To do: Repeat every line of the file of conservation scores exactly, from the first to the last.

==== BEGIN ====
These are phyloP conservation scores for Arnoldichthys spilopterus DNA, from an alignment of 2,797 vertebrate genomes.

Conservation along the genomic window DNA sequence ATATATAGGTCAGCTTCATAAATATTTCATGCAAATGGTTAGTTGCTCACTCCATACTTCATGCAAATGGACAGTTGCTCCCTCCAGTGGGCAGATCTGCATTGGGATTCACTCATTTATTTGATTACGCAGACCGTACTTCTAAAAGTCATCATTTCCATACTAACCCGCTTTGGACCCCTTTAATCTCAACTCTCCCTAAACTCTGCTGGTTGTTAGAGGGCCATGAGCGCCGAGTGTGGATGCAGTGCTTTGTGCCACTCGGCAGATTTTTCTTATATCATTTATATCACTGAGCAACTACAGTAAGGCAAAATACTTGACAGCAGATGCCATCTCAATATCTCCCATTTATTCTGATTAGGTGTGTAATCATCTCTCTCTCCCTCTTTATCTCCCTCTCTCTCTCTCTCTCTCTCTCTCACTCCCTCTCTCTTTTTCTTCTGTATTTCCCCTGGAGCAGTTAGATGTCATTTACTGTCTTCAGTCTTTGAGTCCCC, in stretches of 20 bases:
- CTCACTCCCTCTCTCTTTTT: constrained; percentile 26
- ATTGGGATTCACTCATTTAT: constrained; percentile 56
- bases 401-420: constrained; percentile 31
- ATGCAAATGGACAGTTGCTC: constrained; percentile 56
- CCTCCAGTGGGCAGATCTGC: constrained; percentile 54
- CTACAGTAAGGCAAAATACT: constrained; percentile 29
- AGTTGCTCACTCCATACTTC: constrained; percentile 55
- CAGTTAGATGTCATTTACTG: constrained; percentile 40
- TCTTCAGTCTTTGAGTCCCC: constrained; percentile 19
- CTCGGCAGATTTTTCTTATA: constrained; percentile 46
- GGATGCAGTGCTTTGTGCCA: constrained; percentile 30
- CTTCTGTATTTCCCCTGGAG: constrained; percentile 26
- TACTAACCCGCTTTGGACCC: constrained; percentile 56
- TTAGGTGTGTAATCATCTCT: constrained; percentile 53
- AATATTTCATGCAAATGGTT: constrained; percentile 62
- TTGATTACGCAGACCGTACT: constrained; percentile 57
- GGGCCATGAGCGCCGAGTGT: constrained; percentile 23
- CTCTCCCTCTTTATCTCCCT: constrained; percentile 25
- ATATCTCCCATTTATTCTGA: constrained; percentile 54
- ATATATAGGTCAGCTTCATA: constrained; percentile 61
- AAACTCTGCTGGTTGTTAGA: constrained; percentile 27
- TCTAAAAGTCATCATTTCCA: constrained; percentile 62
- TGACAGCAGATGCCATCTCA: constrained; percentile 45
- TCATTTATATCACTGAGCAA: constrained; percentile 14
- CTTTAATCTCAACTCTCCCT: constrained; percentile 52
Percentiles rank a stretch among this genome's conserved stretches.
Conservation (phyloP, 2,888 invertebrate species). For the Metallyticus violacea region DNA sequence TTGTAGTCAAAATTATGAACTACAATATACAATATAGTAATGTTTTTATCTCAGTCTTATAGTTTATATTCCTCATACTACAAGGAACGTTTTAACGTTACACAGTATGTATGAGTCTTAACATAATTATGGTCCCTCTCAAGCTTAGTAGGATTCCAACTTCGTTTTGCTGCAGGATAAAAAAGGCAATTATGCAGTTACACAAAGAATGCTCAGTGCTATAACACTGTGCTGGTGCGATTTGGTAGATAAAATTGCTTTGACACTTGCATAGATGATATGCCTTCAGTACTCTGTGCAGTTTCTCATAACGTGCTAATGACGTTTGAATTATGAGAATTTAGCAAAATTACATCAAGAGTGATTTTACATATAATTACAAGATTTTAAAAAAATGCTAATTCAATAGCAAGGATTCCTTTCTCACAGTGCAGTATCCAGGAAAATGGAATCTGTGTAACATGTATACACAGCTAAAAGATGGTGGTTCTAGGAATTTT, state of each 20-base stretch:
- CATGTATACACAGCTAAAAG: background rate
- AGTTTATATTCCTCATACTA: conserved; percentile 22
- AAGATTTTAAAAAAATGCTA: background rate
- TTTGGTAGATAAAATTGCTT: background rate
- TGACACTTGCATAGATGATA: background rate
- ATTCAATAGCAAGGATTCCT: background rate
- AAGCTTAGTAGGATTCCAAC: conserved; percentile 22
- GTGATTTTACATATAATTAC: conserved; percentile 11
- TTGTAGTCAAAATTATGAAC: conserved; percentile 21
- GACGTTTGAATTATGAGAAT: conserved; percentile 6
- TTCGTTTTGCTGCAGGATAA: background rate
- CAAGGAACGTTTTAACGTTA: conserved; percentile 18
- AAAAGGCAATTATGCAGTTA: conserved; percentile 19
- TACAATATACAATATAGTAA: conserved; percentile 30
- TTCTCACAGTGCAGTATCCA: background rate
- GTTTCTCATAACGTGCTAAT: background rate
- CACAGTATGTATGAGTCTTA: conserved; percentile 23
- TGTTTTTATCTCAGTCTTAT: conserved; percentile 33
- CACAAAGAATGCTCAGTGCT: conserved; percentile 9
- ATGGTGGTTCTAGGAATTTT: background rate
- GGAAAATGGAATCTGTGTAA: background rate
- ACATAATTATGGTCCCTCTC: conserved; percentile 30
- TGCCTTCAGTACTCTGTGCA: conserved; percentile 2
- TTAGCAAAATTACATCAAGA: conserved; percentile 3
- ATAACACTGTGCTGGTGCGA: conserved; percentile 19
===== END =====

These are phyloP conservation scores for Arnoldichthys spilopterus DNA, from an alignment of 2,797 vertebrate genomes.

Conservation along the genomic window DNA sequence ATATATAGGTCAGCTTCATAAATATTTCATGCAAATGGTTAGTTGCTCACTCCATACTTCATGCAAATGGACAGTTGCTCCCTCCAGTGGGCAGATCTGCATTGGGATTCACTCATTTATTTGATTACGCAGACCGTACTTCTAAAAGTCATCATTTCCATACTAACCCGCTTTGGACCCCTTTAATCTCAACTCTCCCTAAACTCTGCTGGTTGTTAGAGGGCCATGAGCGCCGAGTGTGGATGCAGTGCTTTGTGCCACTCGGCAGATTTTTCTTATATCATTTATATCACTGAGCAACTACAGTAAGGCAAAATACTTGACAGCAGATGCCATCTCAATATCTCCCATTTATTCTGATTAGGTGTGTAATCATCTCTCTCTCCCTCTTTATCTCCCTCTCTCTCTCTCTCTCTCTCTCTCACTCCCTCTCTCTTTTTCTTCTGTATTTCCCCTGGAGCAGTTAGATGTCATTTACTGTCTTCAGTCTTTGAGTCCCC, in stretches of 20 bases:
- CTCACTCCCTCTCTCTTTTT: constrained; percentile 26
- ATTGGGATTCACTCATTTAT: constrained; percentile 56
- bases 401-420: constrained; percentile 31
- ATGCAAATGGACAGTTGCTC: constrained; percentile 56
- CCTCCAGTGGGCAGATCTGC: constrained; percentile 54
- CTACAGTAAGGCAAAATACT: constrained; percentile 29
- AGTTGCTCACTCCATACTTC: constrained; percentile 55
- CAGTTAGATGTCATTTACTG: constrained; percentile 40
- TCTTCAGTCTTTGAGTCCCC: constrained; percentile 19
- CTCGGCAGATTTTTCTTATA: constrained; percentile 46
- GGATGCAGTGCTTTGTGCCA: constrained; percentile 30
- CTTCTGTATTTCCCCTGGAG: constrained; percentile 26
- TACTAACCCGCTTTGGACCC: constrained; percentile 56
- TTAGGTGTGTAATCATCTCT: constrained; percentile 53
- AATATTTCATGCAAATGGTT: constrained; percentile 62
- TTGATTACGCAGACCGTACT: constrained; percentile 57
- GGGCCATGAGCGCCGAGTGT: constrained; percentile 23
- CTCTCCCTCTTTATCTCCCT: constrained; percentile 25
- ATATCTCCCATTTATTCTGA: constrained; percentile 54
- ATATATAGGTCAGCTTCATA: constrained; percentile 61
- AAACTCTGCTGGTTGTTAGA: constrained; percentile 27
- TCTAAAAGTCATCATTTCCA: constrained; percentile 62
- TGACAGCAGATGCCATCTCA: constrained; percentile 45
- TCATTTATATCACTGAGCAA: constrained; percentile 14
- CTTTAATCTCAACTCTCCCT: constrained; percentile 52
Percentiles rank a stretch among this genome's conserved stretches.
Conservation (phyloP, 2,888 invertebrate species). For the Metallyticus violacea region DNA sequence TTGTAGTCAAAATTATGAACTACAATATACAATATAGTAATGTTTTTATCTCAGTCTTATAGTTTATATTCCTCATACTACAAGGAACGTTTTAACGTTACACAGTATGTATGAGTCTTAACATAATTATGGTCCCTCTCAAGCTTAGTAGGATTCCAACTTCGTTTTGCTGCAGGATAAAAAAGGCAATTATGCAGTTACACAAAGAATGCTCAGTGCTATAACACTGTGCTGGTGCGATTTGGTAGATAAAATTGCTTTGACACTTGCATAGATGATATGCCTTCAGTACTCTGTGCAGTTTCTCATAACGTGCTAATGACGTTTGAATTATGAGAATTTAGCAAAATTACATCAAGAGTGATTTTACATATAATTACAAGATTTTAAAAAAATGCTAATTCAATAGCAAGGATTCCTTTCTCACAGTGCAGTATCCAGGAAAATGGAATCTGTGTAACATGTATACACAGCTAAAAGATGGTGGTTCTAGGAATTTT, state of each 20-base stretch:
- CATGTATACACAGCTAAAAG: background rate
- AGTTTATATTCCTCATACTA: conserved; percentile 22
- AAGATTTTAAAAAAATGCTA: background rate
- TTTGGTAGATAAAATTGCTT: background rate
- TGACACTTGCATAGATGATA: background rate
- ATTCAATAGCAAGGATTCCT: background rate
- AAGCTTAGTAGGATTCCAAC: conserved; percentile 22
- GTGATTTTACATATAATTAC: conserved; percentile 11
- TTGTAGTCAAAATTATGAAC: conserved; percentile 21
- GACGTTTGAATTATGAGAAT: conserved; percentile 6
- TTCGTTTTGCTGCAGGATAA: background rate
- CAAGGAACGTTTTAACGTTA: conserved; percentile 18
- AAAAGGCAATTATGCAGTTA: conserved; percentile 19
- TACAATATACAATATAGTAA: conserved; percentile 30
- TTCTCACAGTGCAGTATCCA: background rate
- GTTTCTCATAACGTGCTAAT: background rate
- CACAGTATGTATGAGTCTTA: conserved; percentile 23
- TGTTTTTATCTCAGTCTTAT: conserved; percentile 33
- CACAAAGAATGCTCAGTGCT: conserved; percentile 9
- ATGGTGGTTCTAGGAATTTT: background rate
- GGAAAATGGAATCTGTGTAA: background rate
- ACATAATTATGGTCCCTCTC: conserved; percentile 30
- TGCCTTCAGTACTCTGTGCA: conserved; percentile 2
- TTAGCAAAATTACATCAAGA: conserved; percentile 3
- ATAACACTGTGCTGGTGCGA: conserved; percentile 19